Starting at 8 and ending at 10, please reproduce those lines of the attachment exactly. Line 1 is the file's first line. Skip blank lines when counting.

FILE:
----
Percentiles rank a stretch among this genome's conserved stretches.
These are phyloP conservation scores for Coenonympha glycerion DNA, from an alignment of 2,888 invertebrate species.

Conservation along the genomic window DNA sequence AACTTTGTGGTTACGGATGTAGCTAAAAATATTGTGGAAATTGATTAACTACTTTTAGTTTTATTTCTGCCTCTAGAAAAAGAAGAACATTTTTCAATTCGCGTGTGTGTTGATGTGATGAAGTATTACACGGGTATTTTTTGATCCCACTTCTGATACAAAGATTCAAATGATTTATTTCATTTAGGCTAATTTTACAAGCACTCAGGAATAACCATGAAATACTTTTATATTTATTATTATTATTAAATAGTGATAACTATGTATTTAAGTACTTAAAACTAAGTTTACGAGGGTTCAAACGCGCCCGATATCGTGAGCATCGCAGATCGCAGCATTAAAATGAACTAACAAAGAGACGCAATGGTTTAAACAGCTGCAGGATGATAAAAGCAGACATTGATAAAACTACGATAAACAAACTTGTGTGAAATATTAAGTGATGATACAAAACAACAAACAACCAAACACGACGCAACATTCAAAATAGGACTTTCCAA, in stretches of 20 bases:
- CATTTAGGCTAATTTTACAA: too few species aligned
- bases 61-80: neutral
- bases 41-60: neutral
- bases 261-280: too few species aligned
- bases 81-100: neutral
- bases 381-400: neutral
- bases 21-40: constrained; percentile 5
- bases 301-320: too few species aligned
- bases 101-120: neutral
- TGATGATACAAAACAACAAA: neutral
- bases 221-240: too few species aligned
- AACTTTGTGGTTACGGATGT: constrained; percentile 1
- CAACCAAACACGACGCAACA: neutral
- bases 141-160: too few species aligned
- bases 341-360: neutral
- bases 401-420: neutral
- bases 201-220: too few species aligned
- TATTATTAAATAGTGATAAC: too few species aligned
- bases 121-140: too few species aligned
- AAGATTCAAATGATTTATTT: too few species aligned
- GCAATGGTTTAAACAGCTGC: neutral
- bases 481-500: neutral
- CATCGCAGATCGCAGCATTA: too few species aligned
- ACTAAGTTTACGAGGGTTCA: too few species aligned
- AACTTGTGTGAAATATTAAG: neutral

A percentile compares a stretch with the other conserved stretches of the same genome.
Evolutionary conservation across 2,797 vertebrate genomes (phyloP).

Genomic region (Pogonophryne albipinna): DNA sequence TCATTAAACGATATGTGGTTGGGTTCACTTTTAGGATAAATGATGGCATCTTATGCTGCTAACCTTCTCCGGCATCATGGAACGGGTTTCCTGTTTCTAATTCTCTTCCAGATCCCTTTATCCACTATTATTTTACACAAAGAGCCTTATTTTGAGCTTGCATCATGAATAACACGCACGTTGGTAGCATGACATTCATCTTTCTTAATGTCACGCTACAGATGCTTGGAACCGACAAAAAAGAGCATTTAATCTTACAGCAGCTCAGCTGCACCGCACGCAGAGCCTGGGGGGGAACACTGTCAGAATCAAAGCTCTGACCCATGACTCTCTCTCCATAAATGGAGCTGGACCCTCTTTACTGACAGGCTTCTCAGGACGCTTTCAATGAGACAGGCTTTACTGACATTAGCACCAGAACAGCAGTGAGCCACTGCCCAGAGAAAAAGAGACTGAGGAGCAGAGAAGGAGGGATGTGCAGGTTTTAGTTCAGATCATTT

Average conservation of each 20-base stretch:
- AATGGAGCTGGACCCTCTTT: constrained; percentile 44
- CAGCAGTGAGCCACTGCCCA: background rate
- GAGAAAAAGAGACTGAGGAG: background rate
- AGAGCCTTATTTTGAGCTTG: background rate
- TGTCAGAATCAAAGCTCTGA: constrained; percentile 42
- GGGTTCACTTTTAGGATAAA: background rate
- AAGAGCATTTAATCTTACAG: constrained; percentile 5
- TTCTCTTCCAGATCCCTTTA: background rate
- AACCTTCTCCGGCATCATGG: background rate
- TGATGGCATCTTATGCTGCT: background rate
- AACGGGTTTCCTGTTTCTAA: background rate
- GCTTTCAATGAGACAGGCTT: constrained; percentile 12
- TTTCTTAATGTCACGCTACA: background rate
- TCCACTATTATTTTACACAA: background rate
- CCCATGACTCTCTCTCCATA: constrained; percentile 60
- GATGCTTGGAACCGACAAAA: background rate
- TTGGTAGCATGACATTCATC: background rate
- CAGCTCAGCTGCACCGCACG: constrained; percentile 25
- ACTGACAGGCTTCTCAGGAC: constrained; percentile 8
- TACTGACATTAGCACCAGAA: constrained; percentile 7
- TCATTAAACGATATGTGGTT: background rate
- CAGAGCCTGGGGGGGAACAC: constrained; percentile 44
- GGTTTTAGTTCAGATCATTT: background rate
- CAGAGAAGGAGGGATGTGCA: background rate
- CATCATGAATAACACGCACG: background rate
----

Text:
- bases 81-100: neutral
- bases 381-400: neutral
- bases 21-40: constrained; percentile 5